Surge Concerto: Ciel nosurge Original Soundtrack -Sound and World Reception Record- Sec. 1
Ciel nosurge Original Soundtrack -Sound and World Reception Record- Sec. 1
February 27, 2013
Buy at CDJapan
The Ciel nosurge Original Soundtrack -Sound and World Reception Record Sec. 1- album is the first part of the two expected so far for the collection of music for Gust Inc.’s simulation/visual novel hybrid Ciel nosurge ~A Song Offered to the Lost Planet~. Given its status as a prequel to the Ar tonelico series, it is to be expected that it would offer high quality compositions and arrangements similar in style to it in addition to the vocal songs covered in the Genometric Concert albums. However, does the music contained in this album hold a candle against its predecessors? Does it fit the universe and represent it properly through its sounds?
Once again, I’d like to recommend first giving a read to the review for the Ciel nosurge Genometric Concert Vol. 1 –Pact Songs- in order to have a good introduction to the universe of the game in order to better understand some of the terms and situations I will be referring to during my analysis of this album.
The soundtrack is generally a mix of electronica, synthesizer and industrial/mechanical sounds alongside with a more organic instrumentation composed of piano, guitars and violin, as well as featuring several tracks that make use of Akiko Shikata’s vocal talents as insert choruses. While the album itself doesn’t offer a composer breakdown, most of it was also made available as an in-game jukebox with composer comments that allow the players and listeners to know who composed which song. Thanks to this, it’s known that Akiko Shikata, aside of being one of the main vocalists for the Genometric Concerts songs as well as composing and arranging several of the songs in there, is also the sound director for the game and the main composer of the instrumental music. She is joined by Yu Shimoda, whose compositions were unfortunately not featured in this album, and a newcomer that goes by the rather lengthy alias SSS-Solid State Signal-OOPS TEAM WEEDS. Kohta Takahashi has used SolidState as an alias in the past, but I’m not sure if this is him.
An excellent example of what could be expected from this album is its first track: “GATE::220.127.116.11”. It is entirely composed through synthesizer and electronic sounds, and is used in the configuration and DLC installation screen in-game, as well as during a segment in which Ion’s knowledge about the Cielnotrons is being tested. Curiously enough, the name is also a real-world IP address that leads to Gust’s genomirai.com website, which is a promotional page for Ciel nosurge that at the time of writing of this review, allows visitors to play a short choose-your-own-adventure text game that serves as an interquel between Ciel nosurge and its sequel Ar nosurge.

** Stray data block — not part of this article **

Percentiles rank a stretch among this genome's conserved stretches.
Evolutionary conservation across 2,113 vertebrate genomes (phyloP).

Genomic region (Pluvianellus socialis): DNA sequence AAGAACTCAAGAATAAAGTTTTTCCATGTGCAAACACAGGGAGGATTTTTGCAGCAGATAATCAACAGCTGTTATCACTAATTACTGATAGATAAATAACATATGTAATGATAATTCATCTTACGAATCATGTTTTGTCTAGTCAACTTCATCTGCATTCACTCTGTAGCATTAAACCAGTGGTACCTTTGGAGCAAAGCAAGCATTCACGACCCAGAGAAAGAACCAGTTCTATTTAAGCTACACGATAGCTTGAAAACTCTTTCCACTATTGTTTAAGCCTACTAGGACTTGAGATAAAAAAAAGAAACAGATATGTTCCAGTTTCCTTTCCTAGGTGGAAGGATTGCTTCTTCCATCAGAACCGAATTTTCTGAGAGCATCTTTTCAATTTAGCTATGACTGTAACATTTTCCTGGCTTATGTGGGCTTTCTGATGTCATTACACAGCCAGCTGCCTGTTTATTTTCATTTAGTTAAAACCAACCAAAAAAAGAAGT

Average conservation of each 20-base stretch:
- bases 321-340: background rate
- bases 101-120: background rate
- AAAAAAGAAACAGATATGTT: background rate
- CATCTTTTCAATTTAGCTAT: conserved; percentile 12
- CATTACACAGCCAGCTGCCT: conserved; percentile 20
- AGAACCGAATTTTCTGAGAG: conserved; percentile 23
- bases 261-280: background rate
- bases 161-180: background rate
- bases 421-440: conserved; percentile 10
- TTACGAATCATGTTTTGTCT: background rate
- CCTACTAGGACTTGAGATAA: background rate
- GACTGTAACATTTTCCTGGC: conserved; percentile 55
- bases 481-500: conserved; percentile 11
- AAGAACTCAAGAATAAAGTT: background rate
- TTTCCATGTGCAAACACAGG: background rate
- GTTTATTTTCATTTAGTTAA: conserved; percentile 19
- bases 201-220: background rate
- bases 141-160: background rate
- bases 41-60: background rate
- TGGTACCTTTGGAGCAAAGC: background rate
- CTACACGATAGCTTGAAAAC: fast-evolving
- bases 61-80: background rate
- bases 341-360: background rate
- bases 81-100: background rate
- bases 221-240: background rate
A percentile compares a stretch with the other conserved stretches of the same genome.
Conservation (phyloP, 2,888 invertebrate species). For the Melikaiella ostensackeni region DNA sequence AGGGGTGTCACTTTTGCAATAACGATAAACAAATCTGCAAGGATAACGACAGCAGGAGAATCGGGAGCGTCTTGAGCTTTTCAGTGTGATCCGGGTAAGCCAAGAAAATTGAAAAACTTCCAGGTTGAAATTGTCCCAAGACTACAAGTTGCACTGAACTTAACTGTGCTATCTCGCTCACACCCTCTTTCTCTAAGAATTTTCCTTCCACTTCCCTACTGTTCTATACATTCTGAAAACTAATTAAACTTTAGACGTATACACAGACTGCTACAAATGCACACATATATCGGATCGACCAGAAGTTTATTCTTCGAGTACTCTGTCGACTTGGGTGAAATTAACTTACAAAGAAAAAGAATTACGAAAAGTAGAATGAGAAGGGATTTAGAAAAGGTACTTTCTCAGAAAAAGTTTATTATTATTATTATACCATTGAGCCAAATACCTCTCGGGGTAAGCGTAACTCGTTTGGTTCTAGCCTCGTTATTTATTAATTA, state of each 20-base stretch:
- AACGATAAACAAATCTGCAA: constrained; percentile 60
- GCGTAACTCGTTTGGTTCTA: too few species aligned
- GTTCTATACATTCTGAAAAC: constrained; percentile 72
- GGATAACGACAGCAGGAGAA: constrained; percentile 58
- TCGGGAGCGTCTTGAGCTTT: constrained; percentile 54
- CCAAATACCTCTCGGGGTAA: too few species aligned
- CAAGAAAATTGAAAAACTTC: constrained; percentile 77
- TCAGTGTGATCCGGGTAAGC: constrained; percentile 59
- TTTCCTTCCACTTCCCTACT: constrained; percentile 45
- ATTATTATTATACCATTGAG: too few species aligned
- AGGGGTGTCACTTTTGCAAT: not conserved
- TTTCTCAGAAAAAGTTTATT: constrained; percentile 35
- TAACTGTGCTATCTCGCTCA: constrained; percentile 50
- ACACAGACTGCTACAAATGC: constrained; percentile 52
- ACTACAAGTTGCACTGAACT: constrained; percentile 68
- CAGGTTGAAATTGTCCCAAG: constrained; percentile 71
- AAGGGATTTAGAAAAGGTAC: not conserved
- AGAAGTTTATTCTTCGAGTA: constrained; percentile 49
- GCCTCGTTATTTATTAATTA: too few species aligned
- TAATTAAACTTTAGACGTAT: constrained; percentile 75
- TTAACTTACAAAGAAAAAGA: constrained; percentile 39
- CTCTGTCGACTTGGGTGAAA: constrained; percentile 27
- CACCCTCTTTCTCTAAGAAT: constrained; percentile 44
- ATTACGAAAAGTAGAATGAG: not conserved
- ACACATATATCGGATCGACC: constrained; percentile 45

For examples on how Shikata’s talent vocals work in the music, we have the tracks “Introductory Resonance”, “Lament” and “ExecuTron”. The first one starts with elevator sounds which get joined later on by Shikata singing the initial choruses of the game’s opening theme, “To the Songless Hill”, though with an entirely different melody and tone, sounding more reminiscent of a prayer, which is heard during the introductory segments in the game showcasing Ion’s nervousness before the perspective of having to talk in front of a large crowd and her disastrous first public appearance. “ExecuTron”, it’s a more technologically oriented piece formed by synthesizer, electronic percussions and Shikata’s choruses, which is usually played during the scenes in which the characters are interacting with pieces of technology like the Cielnotrons, G2Trons and the Neptron in the fourth chapter. “Lament” can only be described as a funeral dirge, which begins with some choruses that sound similar to moans accompanied by soft bells, until the song shows its true form: several choruses actually singing out in a sad tone and accompanied by sorrowful strings, harp and metal percussions. This one is played during tragic scenes; the first section captures Tabou and Ion desperate search for a lost character, whereas the second section resolves the character’s tragic fate.
Going to more organic-sounding pieces, we have “Flower of Dusk”, which is pretty much the main theme of Chapter 3 and the song representing the Planetary Maison Colon which Ion and Nay arrive to in said chapter. It’s a beautiful and slow piece formed by soft metal percussions, Shikata’s singing, and later on, by strings and a flute. It reflects the nature of the Colon being the only place in Ra Ciela where it is possible to see a starry sky, albeit faked, after its sun became a red giant. “Dwelling of Dreams” can be heard playing during the Trials Arc in the Dive Gate, which is is the place where the player Dives into Ion to try to fix her broken memories. It is an energetic piece played by a guitar, bass, strings and Shikata’s choruses singing once again the initial choruses from “To the Songless Hill”. It is very uplifting, and it pretty much feels like as if the game was beckoning the player to another world with it. I have to mention that the choruses employed here are a bit different from the game version: in some parts they are stronger than in the game, and the final reprise of the choruses is absent in the soundtrack, having only the instrumental part on its place.